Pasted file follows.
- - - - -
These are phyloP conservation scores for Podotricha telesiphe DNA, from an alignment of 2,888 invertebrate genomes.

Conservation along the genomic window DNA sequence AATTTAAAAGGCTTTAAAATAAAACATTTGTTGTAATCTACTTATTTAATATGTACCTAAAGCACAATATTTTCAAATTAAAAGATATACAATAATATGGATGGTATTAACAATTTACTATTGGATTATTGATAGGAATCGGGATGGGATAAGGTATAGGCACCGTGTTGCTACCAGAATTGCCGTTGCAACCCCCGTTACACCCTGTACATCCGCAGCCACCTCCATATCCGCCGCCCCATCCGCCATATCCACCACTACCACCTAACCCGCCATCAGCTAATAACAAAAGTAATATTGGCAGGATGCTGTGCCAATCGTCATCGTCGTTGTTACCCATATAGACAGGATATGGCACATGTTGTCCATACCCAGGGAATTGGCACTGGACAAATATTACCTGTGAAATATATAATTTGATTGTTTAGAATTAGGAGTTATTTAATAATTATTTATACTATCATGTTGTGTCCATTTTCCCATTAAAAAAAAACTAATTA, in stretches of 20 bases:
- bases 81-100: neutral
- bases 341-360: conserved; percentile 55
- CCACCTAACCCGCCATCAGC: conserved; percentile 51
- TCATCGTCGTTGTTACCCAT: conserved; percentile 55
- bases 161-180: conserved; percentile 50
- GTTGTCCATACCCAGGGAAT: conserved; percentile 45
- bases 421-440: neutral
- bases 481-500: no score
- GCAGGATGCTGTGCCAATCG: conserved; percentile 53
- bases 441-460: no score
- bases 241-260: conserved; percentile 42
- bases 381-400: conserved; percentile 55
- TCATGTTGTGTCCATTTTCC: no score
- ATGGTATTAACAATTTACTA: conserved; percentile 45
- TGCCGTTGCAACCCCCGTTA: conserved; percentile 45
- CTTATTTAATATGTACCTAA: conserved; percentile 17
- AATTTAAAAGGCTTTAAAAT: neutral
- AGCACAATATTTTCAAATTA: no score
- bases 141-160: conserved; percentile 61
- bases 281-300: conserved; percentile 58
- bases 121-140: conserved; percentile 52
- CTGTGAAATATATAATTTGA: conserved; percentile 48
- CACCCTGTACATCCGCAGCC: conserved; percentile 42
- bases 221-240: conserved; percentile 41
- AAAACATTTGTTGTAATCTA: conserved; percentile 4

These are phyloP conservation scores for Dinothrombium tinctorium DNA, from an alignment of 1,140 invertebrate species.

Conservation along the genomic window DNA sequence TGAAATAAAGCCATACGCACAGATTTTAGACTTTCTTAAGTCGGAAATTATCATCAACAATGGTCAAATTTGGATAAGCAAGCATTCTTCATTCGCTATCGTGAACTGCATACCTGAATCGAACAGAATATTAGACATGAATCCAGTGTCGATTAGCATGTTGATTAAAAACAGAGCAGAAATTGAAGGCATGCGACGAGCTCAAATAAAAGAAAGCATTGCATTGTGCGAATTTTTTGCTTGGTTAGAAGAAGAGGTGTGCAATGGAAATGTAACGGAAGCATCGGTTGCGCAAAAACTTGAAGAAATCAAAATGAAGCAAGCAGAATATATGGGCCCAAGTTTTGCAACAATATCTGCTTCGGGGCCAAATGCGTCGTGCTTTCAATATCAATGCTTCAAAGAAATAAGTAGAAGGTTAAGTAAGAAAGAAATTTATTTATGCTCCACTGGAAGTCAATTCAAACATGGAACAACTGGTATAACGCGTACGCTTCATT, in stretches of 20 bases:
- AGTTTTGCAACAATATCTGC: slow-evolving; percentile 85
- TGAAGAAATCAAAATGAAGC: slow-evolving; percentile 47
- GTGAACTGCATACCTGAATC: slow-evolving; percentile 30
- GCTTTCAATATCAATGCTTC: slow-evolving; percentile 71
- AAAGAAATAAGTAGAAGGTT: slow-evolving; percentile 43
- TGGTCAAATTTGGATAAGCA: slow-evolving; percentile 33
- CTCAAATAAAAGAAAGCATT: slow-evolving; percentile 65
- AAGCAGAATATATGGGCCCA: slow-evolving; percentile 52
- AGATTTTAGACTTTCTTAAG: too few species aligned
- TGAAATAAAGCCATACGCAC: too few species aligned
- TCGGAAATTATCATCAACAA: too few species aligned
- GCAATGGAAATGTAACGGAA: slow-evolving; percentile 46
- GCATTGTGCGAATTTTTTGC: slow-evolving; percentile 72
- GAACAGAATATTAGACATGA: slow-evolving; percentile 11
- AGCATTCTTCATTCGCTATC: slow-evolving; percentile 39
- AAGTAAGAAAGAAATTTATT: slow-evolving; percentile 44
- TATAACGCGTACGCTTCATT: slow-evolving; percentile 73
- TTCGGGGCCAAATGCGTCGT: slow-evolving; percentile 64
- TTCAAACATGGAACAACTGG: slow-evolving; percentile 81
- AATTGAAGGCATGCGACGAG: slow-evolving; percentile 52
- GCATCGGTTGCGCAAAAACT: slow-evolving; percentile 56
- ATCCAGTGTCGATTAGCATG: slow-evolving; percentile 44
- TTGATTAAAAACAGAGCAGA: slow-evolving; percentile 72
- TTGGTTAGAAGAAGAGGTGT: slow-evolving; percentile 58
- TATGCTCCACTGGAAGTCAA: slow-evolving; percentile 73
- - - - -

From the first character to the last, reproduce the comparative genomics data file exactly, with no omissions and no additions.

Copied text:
These are phyloP conservation scores for Podotricha telesiphe DNA, from an alignment of 2,888 invertebrate genomes.

Conservation along the genomic window DNA sequence AATTTAAAAGGCTTTAAAATAAAACATTTGTTGTAATCTACTTATTTAATATGTACCTAAAGCACAATATTTTCAAATTAAAAGATATACAATAATATGGATGGTATTAACAATTTACTATTGGATTATTGATAGGAATCGGGATGGGATAAGGTATAGGCACCGTGTTGCTACCAGAATTGCCGTTGCAACCCCCGTTACACCCTGTACATCCGCAGCCACCTCCATATCCGCCGCCCCATCCGCCATATCCACCACTACCACCTAACCCGCCATCAGCTAATAACAAAAGTAATATTGGCAGGATGCTGTGCCAATCGTCATCGTCGTTGTTACCCATATAGACAGGATATGGCACATGTTGTCCATACCCAGGGAATTGGCACTGGACAAATATTACCTGTGAAATATATAATTTGATTGTTTAGAATTAGGAGTTATTTAATAATTATTTATACTATCATGTTGTGTCCATTTTCCCATTAAAAAAAAACTAATTA, in stretches of 20 bases:
- bases 81-100: neutral
- bases 341-360: conserved; percentile 55
- CCACCTAACCCGCCATCAGC: conserved; percentile 51
- TCATCGTCGTTGTTACCCAT: conserved; percentile 55
- bases 161-180: conserved; percentile 50
- GTTGTCCATACCCAGGGAAT: conserved; percentile 45
- bases 421-440: neutral
- bases 481-500: no score
- GCAGGATGCTGTGCCAATCG: conserved; percentile 53
- bases 441-460: no score
- bases 241-260: conserved; percentile 42
- bases 381-400: conserved; percentile 55
- TCATGTTGTGTCCATTTTCC: no score
- ATGGTATTAACAATTTACTA: conserved; percentile 45
- TGCCGTTGCAACCCCCGTTA: conserved; percentile 45
- CTTATTTAATATGTACCTAA: conserved; percentile 17
- AATTTAAAAGGCTTTAAAAT: neutral
- AGCACAATATTTTCAAATTA: no score
- bases 141-160: conserved; percentile 61
- bases 281-300: conserved; percentile 58
- bases 121-140: conserved; percentile 52
- CTGTGAAATATATAATTTGA: conserved; percentile 48
- CACCCTGTACATCCGCAGCC: conserved; percentile 42
- bases 221-240: conserved; percentile 41
- AAAACATTTGTTGTAATCTA: conserved; percentile 4

These are phyloP conservation scores for Dinothrombium tinctorium DNA, from an alignment of 1,140 invertebrate species.

Conservation along the genomic window DNA sequence TGAAATAAAGCCATACGCACAGATTTTAGACTTTCTTAAGTCGGAAATTATCATCAACAATGGTCAAATTTGGATAAGCAAGCATTCTTCATTCGCTATCGTGAACTGCATACCTGAATCGAACAGAATATTAGACATGAATCCAGTGTCGATTAGCATGTTGATTAAAAACAGAGCAGAAATTGAAGGCATGCGACGAGCTCAAATAAAAGAAAGCATTGCATTGTGCGAATTTTTTGCTTGGTTAGAAGAAGAGGTGTGCAATGGAAATGTAACGGAAGCATCGGTTGCGCAAAAACTTGAAGAAATCAAAATGAAGCAAGCAGAATATATGGGCCCAAGTTTTGCAACAATATCTGCTTCGGGGCCAAATGCGTCGTGCTTTCAATATCAATGCTTCAAAGAAATAAGTAGAAGGTTAAGTAAGAAAGAAATTTATTTATGCTCCACTGGAAGTCAATTCAAACATGGAACAACTGGTATAACGCGTACGCTTCATT, in stretches of 20 bases:
- AGTTTTGCAACAATATCTGC: slow-evolving; percentile 85
- TGAAGAAATCAAAATGAAGC: slow-evolving; percentile 47
- GTGAACTGCATACCTGAATC: slow-evolving; percentile 30
- GCTTTCAATATCAATGCTTC: slow-evolving; percentile 71
- AAAGAAATAAGTAGAAGGTT: slow-evolving; percentile 43
- TGGTCAAATTTGGATAAGCA: slow-evolving; percentile 33
- CTCAAATAAAAGAAAGCATT: slow-evolving; percentile 65
- AAGCAGAATATATGGGCCCA: slow-evolving; percentile 52
- AGATTTTAGACTTTCTTAAG: too few species aligned
- TGAAATAAAGCCATACGCAC: too few species aligned
- TCGGAAATTATCATCAACAA: too few species aligned
- GCAATGGAAATGTAACGGAA: slow-evolving; percentile 46
- GCATTGTGCGAATTTTTTGC: slow-evolving; percentile 72
- GAACAGAATATTAGACATGA: slow-evolving; percentile 11
- AGCATTCTTCATTCGCTATC: slow-evolving; percentile 39
- AAGTAAGAAAGAAATTTATT: slow-evolving; percentile 44
- TATAACGCGTACGCTTCATT: slow-evolving; percentile 73
- TTCGGGGCCAAATGCGTCGT: slow-evolving; percentile 64
- TTCAAACATGGAACAACTGG: slow-evolving; percentile 81
- AATTGAAGGCATGCGACGAG: slow-evolving; percentile 52
- GCATCGGTTGCGCAAAAACT: slow-evolving; percentile 56
- ATCCAGTGTCGATTAGCATG: slow-evolving; percentile 44
- TTGATTAAAAACAGAGCAGA: slow-evolving; percentile 72
- TTGGTTAGAAGAAGAGGTGT: slow-evolving; percentile 58
- TATGCTCCACTGGAAGTCAA: slow-evolving; percentile 73